Malaysian police arrested about 20 opposition activists who tried to gather at parliament for a pro-democracy demonstration yesterday, thwarting the latest in a rare string of public protests.
Concerns also escalated that the government was clamping down on opposition activities after immigration officials briefly detained Anwar Ibrahim, one of the nation's top opposition figures, when he returned from an overseas trip yesterday.
The activists attempted to submit a protest note to parliament over a government-backed plan to amend a law that would extend the tenure of the election commission chief, whom the opposition claims is biased. Authorities say the accusation is baseless.
They headed to parliament from several directions, but encountered police roadblocks that caused traffic bottlenecks across Kuala Lumpur. It was not clear how many protesters were involved.
The attempt was the latest in a slew of public protests that have rocked Malaysian Prime Minister Abdullah Ahmad Badawi's administration in recent weeks. Scores of activists have been charged with illegal assembly amid government warnings that such rallies would hurt national stability.
Anwar -- who has backed the protests -- was detained by authorities at the Kuala Lumpur International Airport for 30 minutes when he returned from Turkey, the opposition People's Justice Party said.
An airport immigration official, who spoke on condition of anonymity because he was not authorized to make public statements, said Anwar was questioned because he had been placed on a police watch list.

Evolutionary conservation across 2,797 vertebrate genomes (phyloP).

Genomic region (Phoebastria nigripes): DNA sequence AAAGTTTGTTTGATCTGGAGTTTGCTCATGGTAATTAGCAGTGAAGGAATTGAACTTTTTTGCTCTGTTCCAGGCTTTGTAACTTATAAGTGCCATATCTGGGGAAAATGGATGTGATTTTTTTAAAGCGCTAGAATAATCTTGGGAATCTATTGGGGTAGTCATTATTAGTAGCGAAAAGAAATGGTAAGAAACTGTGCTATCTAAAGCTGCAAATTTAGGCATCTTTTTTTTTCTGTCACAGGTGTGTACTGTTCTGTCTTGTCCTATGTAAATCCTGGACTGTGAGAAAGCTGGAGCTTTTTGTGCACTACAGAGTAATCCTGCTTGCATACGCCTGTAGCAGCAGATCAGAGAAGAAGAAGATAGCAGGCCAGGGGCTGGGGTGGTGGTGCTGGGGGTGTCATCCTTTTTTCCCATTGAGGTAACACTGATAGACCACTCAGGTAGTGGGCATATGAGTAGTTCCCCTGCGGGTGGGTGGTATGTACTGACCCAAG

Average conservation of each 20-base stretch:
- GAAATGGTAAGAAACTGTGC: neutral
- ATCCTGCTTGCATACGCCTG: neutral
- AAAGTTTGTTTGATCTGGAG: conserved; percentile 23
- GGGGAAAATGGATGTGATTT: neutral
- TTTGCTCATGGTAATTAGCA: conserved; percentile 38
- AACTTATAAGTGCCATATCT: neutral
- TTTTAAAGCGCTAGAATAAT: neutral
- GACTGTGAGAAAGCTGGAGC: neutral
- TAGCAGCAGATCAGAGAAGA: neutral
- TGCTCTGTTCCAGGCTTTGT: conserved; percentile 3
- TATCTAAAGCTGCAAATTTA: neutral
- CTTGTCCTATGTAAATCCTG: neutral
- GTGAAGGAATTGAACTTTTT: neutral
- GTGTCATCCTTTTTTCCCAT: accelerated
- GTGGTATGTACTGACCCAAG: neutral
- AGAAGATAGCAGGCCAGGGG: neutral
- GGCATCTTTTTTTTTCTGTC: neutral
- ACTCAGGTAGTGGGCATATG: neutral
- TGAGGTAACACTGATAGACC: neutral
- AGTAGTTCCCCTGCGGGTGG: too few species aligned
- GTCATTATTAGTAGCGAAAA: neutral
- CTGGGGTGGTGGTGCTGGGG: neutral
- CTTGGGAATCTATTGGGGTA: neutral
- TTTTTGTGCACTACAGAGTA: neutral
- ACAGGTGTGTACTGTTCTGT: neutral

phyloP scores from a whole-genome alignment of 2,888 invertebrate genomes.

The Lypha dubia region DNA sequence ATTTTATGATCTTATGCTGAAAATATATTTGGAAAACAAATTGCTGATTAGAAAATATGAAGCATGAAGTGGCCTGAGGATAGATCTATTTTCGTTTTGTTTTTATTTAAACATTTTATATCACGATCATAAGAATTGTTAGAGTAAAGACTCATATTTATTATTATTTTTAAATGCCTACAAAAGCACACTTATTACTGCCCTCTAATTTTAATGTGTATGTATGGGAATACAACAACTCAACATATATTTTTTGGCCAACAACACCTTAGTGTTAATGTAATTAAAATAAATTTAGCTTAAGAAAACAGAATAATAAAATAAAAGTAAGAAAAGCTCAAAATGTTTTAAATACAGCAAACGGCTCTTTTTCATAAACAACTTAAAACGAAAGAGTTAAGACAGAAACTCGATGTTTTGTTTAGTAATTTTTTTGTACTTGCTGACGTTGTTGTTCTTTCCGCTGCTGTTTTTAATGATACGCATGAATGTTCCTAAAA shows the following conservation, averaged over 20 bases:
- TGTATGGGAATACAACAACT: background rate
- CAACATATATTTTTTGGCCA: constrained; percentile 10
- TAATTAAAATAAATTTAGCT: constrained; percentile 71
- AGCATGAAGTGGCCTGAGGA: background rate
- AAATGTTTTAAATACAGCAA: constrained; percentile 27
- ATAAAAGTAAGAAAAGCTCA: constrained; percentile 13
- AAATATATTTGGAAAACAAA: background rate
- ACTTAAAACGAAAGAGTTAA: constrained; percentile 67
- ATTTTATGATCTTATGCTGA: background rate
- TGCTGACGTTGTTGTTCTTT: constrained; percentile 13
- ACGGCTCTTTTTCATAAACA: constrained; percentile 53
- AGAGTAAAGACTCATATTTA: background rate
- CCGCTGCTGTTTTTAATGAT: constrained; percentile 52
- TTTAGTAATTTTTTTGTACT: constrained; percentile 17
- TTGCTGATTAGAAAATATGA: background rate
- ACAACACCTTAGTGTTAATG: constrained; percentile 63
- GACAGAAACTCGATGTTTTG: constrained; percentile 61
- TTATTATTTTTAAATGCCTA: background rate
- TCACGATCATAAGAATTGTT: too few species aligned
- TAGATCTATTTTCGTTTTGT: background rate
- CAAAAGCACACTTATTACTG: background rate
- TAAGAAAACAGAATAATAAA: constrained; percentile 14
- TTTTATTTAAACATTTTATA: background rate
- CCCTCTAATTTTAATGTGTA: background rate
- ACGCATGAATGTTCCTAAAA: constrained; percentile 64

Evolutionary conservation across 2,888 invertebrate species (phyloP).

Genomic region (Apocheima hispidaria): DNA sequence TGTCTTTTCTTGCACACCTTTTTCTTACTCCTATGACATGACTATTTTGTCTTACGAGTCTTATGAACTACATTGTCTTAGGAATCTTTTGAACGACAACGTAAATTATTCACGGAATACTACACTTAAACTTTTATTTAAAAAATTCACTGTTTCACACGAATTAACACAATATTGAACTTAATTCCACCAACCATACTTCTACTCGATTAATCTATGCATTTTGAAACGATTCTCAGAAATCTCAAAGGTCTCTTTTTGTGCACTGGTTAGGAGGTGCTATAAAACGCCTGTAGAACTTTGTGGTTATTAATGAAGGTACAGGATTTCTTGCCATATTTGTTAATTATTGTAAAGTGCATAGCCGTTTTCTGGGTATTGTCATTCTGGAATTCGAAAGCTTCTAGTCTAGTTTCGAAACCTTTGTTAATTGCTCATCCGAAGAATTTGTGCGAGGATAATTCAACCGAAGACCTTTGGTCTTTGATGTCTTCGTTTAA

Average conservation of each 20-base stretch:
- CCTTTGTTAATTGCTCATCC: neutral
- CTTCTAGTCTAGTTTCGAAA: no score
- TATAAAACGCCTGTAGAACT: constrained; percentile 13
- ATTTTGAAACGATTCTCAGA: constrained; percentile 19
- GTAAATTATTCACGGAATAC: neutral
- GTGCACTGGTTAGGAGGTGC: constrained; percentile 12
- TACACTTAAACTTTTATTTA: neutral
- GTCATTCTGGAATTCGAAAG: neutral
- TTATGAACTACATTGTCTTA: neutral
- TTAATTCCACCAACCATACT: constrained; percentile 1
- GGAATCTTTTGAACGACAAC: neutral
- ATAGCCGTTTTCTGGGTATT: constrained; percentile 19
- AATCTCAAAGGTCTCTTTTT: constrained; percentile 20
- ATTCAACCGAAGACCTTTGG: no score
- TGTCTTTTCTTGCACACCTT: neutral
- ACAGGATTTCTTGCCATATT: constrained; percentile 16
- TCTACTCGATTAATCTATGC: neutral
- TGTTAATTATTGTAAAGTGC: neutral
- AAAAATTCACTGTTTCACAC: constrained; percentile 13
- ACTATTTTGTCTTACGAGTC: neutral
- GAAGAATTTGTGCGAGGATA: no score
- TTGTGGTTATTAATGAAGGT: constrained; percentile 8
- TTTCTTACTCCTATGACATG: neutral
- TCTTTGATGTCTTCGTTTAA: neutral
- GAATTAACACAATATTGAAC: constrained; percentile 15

"It is for security purpose, but he has been cleared," said the official, who declined to elaborate.
Authorities had warned the public against joining yesterday's protest, saying participants would face arrest. Malaysian laws forbid public gatherings of more than four people without a police permit.
Police backed by trucks mounted with water cannons, which held their fire, detained 12 activists heading toward parliament, said police official Ahmad Sofian Yassin. At least eight others were detained later in the area, opposition activists said.
"We are arrested for no apparent reason," said Hatta Ramli, an official in the opposition Pan-Malaysian Islamic Party. "There is no chaos, no riot, nothing."
Five activists slipped into parliament while traveling in cars with opposition lawmakers. They handed copies of their protest note to legislators, but were arrested while leaving.
Opposition leaders had insisted it would have been a small demonstration, unlike a Nov. 10 rally that drew some 30,000 people demanding electoral transparency ahead of national polls widely expected early next year.
That rally was followed by a similarly large protest by minority ethnic Indians on Nov. 25 to complain of racial discrimination and economic deprivation.
Police also arrested P. Uthayakumar, a key ethnic Indian leader who organized the Nov. 25 rally, yesterday. He was charged with sedition because he allegedly published material on a Web site that claimed the government was pursuing "ethnic cleansing" policies to drive out Indians. Sedition is punishable by three years in prison.
Government authorities have rejected claims of racial discrimination and warned that street protests cannot be tolerated because they threaten public safety.
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